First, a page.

With his next move, he will continue a life of service
Josiah Edwards is a bright light for patients in the hematology-oncology clinic, but soon he’ll be expanding his medical skills as part of the U.S. Air Force.
By Maureen Gilmer, IU Health senior journalist, email@example.com
His smile is the first thing you see. Next, you hear his gentle laugh and then his soft-spoken voice, punctuated by “yes ma’am” and “no ma’am.”
Josiah Edwards is a medical assistant in the hematology-oncology clinic at the Riley Outpatient Center. But his job goes beyond taking vitals and asking health-related questions.
Edwards, 21, is there to make people smile. And that’s not always easy when you’re staring down cancer or a life-threatening blood disease.
Still, he gives it his best shot.
“I make them laugh by telling them a joke and then I go get the doctor,” he said. “I like to think I’m a jokester, other people just think I’m weird.”
Edwards does more than tell jokes. He sings, too, if patients ask, though he’s shy about it.
“I’m always singing to myself, it’s like an obsession. I do it subconsciously.”
That’s because he grew up singing in church.
“I’m a pew baby, I’ve been in church my entire life,” he said.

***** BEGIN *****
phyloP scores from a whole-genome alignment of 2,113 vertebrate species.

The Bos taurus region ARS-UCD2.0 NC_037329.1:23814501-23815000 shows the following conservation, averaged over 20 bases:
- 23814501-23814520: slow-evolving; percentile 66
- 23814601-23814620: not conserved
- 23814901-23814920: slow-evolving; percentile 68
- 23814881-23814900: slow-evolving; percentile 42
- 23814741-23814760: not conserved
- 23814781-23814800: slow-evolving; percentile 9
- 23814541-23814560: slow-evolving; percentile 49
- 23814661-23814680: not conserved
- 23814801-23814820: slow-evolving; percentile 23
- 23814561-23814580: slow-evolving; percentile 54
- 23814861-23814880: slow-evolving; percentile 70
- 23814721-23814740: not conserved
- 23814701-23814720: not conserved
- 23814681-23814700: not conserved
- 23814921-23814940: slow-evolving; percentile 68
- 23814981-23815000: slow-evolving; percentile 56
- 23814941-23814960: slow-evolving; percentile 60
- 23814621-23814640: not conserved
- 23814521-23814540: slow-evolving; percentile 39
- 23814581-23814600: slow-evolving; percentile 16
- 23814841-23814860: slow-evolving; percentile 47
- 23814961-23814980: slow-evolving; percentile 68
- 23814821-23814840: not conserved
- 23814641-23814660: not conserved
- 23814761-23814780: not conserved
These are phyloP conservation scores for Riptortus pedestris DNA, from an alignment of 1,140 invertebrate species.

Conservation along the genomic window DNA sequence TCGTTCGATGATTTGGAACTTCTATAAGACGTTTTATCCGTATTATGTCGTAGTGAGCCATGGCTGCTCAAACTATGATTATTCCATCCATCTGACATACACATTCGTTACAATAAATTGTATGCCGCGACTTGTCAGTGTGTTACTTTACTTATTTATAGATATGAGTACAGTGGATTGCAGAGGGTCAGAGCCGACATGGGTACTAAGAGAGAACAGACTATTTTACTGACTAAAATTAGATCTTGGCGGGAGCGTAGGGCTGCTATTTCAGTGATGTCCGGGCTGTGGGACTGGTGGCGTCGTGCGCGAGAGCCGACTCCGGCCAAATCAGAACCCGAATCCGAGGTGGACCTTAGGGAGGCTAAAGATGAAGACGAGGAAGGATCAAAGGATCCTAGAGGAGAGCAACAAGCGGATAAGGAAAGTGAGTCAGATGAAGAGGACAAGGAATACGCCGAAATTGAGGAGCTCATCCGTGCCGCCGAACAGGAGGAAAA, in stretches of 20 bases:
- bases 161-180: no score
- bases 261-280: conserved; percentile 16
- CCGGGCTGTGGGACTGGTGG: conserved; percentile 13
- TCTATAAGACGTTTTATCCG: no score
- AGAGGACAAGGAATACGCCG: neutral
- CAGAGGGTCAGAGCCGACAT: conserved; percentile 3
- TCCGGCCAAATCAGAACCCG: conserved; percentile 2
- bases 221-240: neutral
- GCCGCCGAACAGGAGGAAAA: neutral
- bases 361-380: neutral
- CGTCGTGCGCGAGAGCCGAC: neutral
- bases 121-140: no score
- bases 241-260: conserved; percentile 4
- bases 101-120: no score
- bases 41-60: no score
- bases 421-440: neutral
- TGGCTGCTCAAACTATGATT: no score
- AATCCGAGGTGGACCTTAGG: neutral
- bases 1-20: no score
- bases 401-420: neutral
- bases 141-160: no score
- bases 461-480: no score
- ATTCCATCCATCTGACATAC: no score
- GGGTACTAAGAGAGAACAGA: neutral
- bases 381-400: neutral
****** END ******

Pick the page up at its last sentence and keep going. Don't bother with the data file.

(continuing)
He was encouraged to sing by his mom, who has carved out a career herself singing gospel tunes.
So Edwards uses his pipes and his big heart to entertain patients when they ask, singing a little pop, country, R&B and gospel.
“I’ve noticed here in the hem-onc clinic it can be really hard for families to adjust and to cope with what’s happening,” he said. “Sometimes what’s needed is a break, and I’m more than happy to be that little break for that moment.”
He has worked at Riley for almost a year and loves the interaction he has with patients. Some day he hopes to become a doctor.
But first, Edwards will answer another calling.
Following in the footsteps of his father, grandfather and uncles, he has decided to join the military and has enlisted in the U.S. Air Force.
He will report for basic training in the next few months but plans to continue working until his number is called.
Right now he’s leaning toward a military job in the field of aerospace medical, similar to his Riley job. But he’s also intrigued by a post with the bomb squad.
“It’s exhilarating, exciting. I’d still get to save lives and get a chance to help people, which I love.”
Photos submitted and by Mike Dickbernd, IU Health visual journalist, firstname.lastname@example.org